How incurable mitochondrial diseases strike previously unaffected families
Researchers have shown for the first time how children can inherit a severe - potentially fatal - mitochondrial disease from a healthy mother. The study, led by researchers from the MRC Mitochondrial Biology Unit at the University of Cambridge, reveals that healthy people harbour mutations in their mitochondrial DNA and explains how cases of severe mitochondrial disease can appear unexpectedly in previously unaffected families.
Mitochondrial diseases caused by mutations in mitochondrial DNA are rare, affecting approximately 1 in 10,000 births, but can cause severe conditions. For example, Leigh Syndrome is a severe brain disorder causing progressive loss of mental and movement abilities, which usually becomes apparent in the first year of life and typically results in death within two to three years.
Mitochondria are the powerhouses inside our cells, producing energy and carrying their own DNA instructions (separate from the DNA in the nucleus of every cell). Mitochondria are inherited from a person's mother via the egg.
In the study, published in Nature Cell Biology, the researchers isolated mouse and human female embryonic germ cells - the cells that will go on to be egg cells in an adult woman - and tested their mitochondrial DNA.
They found that a variety of mutations were present in the mitochondrial DNA in the developing egg cells of all 12 of the human embryos studied, showing that low levels of mitochondrial DNA mutations are carried by healthy humans.
Professor Patrick Chinnery, from the MRC Mitochondrial Biology Unit and the Department of Clinical Neurosciences at the University of Cambridge, said: "We know that these devastating mitochondrial mutations can pop up in families without any previous history, but previously we didn't know how that happened. We were surprised to find that egg cells in healthy females all carry a few defects in their mitochondrial DNA."
For most of the human genome, mutations are kept in check by the processes of sexual reproduction, when eggs and sperm combine; however, mitochondria replicate asexually and mitochondrial DNA is inherited unchanged from the mother's egg. This means that over time mutations can accumulate which, if left unchecked over generations, could eventually lead to malfunction and disease in offspring.
This conundrum led researchers to predict that a "bottleneck," where only healthy mitochondria survive, may explain how mitochondria are kept healthy down the generations.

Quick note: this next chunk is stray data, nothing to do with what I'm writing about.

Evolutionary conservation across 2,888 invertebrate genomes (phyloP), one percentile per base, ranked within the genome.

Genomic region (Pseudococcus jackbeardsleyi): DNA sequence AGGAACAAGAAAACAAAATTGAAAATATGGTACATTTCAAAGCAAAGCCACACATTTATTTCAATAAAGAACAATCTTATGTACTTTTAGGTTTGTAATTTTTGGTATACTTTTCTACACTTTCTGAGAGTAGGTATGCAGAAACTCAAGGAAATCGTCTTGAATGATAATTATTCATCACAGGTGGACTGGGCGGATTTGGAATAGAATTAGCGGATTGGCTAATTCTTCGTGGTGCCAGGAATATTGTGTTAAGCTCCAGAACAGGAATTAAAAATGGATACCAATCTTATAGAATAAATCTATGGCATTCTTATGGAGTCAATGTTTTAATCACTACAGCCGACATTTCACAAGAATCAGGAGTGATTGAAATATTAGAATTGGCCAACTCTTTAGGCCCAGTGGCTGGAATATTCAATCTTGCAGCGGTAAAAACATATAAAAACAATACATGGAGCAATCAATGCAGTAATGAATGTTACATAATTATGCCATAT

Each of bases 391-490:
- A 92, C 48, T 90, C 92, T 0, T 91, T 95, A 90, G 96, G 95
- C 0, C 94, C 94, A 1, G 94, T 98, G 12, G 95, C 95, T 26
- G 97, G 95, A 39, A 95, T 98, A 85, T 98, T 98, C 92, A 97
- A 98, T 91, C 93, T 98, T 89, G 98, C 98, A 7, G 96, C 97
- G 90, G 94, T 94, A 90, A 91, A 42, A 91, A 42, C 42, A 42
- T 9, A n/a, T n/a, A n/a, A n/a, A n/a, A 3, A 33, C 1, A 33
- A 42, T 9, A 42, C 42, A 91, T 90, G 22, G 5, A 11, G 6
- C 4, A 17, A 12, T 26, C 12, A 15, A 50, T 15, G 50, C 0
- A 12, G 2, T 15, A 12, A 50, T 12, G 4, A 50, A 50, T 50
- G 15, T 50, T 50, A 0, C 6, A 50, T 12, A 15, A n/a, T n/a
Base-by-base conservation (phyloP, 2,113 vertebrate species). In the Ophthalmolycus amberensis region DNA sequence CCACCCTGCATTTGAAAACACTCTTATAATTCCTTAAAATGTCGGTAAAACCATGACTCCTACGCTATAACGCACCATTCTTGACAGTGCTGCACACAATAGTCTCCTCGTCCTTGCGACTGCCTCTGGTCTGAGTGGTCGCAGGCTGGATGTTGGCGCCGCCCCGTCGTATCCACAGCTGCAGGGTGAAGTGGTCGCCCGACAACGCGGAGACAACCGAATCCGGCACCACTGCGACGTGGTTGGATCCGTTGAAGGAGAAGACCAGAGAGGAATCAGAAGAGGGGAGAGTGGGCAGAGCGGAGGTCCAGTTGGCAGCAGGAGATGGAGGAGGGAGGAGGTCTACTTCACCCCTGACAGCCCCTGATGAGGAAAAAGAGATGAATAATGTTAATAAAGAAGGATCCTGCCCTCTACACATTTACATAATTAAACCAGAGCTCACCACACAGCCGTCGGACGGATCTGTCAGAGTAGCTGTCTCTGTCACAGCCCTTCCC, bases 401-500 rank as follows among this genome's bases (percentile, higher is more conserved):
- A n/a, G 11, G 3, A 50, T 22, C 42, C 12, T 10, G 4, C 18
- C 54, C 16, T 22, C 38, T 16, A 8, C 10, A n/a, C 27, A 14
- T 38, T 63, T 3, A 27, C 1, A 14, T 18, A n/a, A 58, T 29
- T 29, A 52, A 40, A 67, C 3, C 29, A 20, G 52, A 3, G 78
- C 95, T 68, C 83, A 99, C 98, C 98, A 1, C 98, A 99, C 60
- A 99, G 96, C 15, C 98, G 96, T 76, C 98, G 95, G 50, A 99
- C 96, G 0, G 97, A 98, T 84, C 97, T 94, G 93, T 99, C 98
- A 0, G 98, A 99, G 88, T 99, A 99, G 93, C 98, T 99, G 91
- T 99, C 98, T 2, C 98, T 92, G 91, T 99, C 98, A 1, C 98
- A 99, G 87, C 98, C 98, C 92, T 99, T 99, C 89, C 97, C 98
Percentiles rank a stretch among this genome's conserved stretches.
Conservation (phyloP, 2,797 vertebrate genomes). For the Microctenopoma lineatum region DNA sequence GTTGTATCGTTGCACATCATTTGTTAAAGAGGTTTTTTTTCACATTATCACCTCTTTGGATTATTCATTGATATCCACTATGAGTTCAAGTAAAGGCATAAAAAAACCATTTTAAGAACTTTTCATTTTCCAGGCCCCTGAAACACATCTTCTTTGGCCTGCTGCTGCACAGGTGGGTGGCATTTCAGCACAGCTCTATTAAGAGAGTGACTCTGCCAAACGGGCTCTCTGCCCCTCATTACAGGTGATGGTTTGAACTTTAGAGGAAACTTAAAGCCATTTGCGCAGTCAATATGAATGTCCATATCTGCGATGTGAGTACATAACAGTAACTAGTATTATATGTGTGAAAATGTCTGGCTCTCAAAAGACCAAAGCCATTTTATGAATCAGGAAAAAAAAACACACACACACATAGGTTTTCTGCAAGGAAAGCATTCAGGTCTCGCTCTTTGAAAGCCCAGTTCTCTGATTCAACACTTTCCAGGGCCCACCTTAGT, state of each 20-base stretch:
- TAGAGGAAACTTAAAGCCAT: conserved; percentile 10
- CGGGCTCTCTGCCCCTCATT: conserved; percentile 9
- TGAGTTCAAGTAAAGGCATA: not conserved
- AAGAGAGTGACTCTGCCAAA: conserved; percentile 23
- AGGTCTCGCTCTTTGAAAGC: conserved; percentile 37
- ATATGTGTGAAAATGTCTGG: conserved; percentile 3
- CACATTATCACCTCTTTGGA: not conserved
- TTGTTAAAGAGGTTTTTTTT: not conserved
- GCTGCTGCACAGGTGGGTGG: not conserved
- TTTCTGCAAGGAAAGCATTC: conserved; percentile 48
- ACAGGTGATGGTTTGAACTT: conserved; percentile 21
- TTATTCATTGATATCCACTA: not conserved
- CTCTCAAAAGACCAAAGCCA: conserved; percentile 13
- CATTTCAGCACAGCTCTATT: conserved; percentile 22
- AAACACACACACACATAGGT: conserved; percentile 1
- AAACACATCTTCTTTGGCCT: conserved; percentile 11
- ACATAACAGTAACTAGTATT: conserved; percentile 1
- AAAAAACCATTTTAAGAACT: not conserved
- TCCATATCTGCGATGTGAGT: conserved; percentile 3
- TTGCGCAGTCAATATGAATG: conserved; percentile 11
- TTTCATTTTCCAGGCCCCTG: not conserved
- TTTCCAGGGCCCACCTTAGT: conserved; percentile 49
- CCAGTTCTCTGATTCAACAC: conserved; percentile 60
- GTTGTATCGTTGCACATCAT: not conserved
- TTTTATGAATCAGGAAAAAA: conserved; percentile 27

In this study, the researchers identified and measured this bottleneck for the first time in developing human egg cells. In these cells, the number of mitochondria decreased to approximately 100 mitochondria per cell, compared to around 100,000 mitochondria in a mature egg cell.
In a mature cell, a few faulty mitochondria could hide unnoticed amongst the thousands of healthy mitochondria, but the small number of mitochondria in the cell during the bottleneck means that the effects of faulty mitochondria are no longer masked.
The exact mechanism by which cells with unhealthy mitochondria are eliminated is not yet known, but since developing egg cells need a lot of energy - produced by the mitochondria - the researchers suggest that after the bottleneck stage, eggs cells containing damaged mitochondria cannot generate enough energy to mature and are lost.
This study found every developing egg cell may carry a few faulty mitochondria, so occasionally, by chance, after the bottleneck these could be the mitochondria that repopulate the egg cell. The scientists suggest that if the quality-control step fails, then this faulty egg could survive and develop into a child with a mitochondrial disease.
Professor Patrick Chinnery said: "Unfortunately, the purification process is not perfect, and occasionally defective mitochondria leak through. This can cause a severe disease in a child, despite no one else in the family having been affected."
Mitochondrial diseases are currently incurable, although the new IVF technique of mitochondrial transfer - removing affected mitochondria from an egg or embryo and replacing them with healthy ones from a donor - gives families affected by mitochondrial disease the chance of having healthy children.
The study authors also suggest that this process could be relevant for human aging. Professor Chinnery added: "Previously it was assumed that the mitochondrial DNA mutations that have been associated with diseases of ageing, such as Alzheimer's disease, Parkinson's disease and other neurodegenerative disorders, happened over a person's lifetime. This study shows how some of these mutations can be inherited from your mother, potentially predisposing you to late onset brain diseases."
Professor Chinnery is a Wellcome Trust Senior Research Fellow and the researchers were funded by Wellcome, the Medical Research Council and the National Institute for Health Research.
Dr Nathan Richardson, MRC Head of Molecular and Cellular Medicine, said: "This is an exciting study that reveals important new insights into how mitochondrial diseases develop and are inherited between generations. The researchers have made great use of the tissues available from the MRC-Wellcome Human Developmental Biology Resource (HDBR). The HDBR is an internationally unique biobank resource that provides human embryonic and foetal tissue, donated through elective terminations, facilitating research into a large number of distressing medical disorders, such as mitochondrial diseases."